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Land Rover Freelander I (1997-’06)

by Jeff Mullins 16/10/12

Throughout the early to mid 1990’s, the definition of ‘off-roader’ as a vehicle was changing somewhat. Many manufacturers, primarily Japanese, had been developing compact off road vehicles during this time in what was to become a lucrative market segment. Indeed, if one looks at many of the vehicles on offer within the market today, for every hatchback or saloon in a manufacturer’s range there is nearly always a faux 4×4 or crossover equivalent which possibly even outsells its more traditional counterpart. Look at the success of the Nissan Qashqai for proof of this.Frellander

As far back as 1989, Land Rover were firmly entwined in the Rover Group that sired them and had the foresight to see the direction the market was taking in terms of young, trendy people seeking high riding vehicles that were not necessarily that capable off road. Having just launched the Discovery, they looked at other manufacturers such as BMW and admired their ‘three model’ range which featured the 3 Series at the bottom end for the young dynamic professional seeking a prestigious saloon, the 5 Series for when they have progressed in their career and desire to upgrade and the 7 Series for when they are a few years older and have reached the top of the ladder. Freelander

It made sense for Land Rover to create a model in the same style as the 3 Series to slot beneath the 5 Series level Discovery as well as the 7 Series level Range Rover. To do this, they engaged in significant market research and a gestation period that would not see the car arrive until the tail end of 1997; a time when both Toyota and former partner Honda had reached the market with both their RAV-4 and CR-V in 1994 and 1995 respectively (although the latter would not arrive in Europe until significantly later). Throughout the years the project changed direction numerous times and management were in two minds of whether it would be badged a ‘Rover’ or a ‘Land Rover’ (it was initially a Rover Cars development after all). Early mule prototypes were seen testing over the years disguised in Austin Maestro van bodyshells, leading many to believe today that the Freelander was in fact based on a heavily modified Maestro/Montego platform. It’s a credible assumption, as it was conceived during a shoe string era of Rover Group product development that restricted the teams to using off the shelf parts; as witnessed with the 1995 MGF which underneath used two Rover Metro subframes turned back to front!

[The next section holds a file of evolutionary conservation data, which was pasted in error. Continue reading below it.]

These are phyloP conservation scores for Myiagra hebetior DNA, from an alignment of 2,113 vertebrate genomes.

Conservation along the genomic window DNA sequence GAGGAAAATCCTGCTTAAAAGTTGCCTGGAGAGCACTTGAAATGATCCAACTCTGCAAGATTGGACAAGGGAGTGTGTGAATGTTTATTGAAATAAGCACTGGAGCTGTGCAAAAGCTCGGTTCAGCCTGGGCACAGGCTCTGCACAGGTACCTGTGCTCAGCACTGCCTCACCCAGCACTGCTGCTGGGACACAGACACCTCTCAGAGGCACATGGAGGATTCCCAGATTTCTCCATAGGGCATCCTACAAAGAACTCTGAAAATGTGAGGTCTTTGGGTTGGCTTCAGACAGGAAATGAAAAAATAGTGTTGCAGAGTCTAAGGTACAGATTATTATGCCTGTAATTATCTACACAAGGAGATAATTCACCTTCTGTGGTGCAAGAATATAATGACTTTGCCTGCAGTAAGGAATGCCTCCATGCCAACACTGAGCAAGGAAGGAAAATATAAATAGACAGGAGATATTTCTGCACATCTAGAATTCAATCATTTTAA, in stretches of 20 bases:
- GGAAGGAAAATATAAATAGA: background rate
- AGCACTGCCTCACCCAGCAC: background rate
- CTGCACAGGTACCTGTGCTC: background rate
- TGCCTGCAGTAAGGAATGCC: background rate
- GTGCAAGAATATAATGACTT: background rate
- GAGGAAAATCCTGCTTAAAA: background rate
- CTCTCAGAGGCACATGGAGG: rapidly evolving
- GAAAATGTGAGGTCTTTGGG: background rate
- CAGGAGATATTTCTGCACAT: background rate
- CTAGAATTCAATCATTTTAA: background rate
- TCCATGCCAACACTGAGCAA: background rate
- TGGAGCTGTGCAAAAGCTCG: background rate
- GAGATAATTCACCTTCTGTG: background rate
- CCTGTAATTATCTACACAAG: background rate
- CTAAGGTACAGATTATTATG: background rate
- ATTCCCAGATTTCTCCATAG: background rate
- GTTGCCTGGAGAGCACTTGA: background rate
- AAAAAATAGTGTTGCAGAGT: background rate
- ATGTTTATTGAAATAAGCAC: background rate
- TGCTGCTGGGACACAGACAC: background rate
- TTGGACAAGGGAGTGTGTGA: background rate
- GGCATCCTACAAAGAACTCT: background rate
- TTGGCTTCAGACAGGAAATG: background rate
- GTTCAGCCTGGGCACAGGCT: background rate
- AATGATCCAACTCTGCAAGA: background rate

The Land Rover Freelander arrived in time for the 1998 model year to great acclaim and initial success. The engine range mirrored the Rover passenger cars in the fact that K Series petrol and L Series diesel units were the order of the day. As is widely known today, the K Series features a design flaw which causes head gaskets to blow, possibly even multiple times. The Freelander was no exception in being affected by this issue and it was one major factor which contributed to the car’s generally poor reputation today. The L Series however is gruff and unrefined, yet robust and built on proven technology. The bodystyles available were both three and five door; the former featuring a removable rear section for a semi open-top experience. Commercial versions in both guises eventually became available in various markets.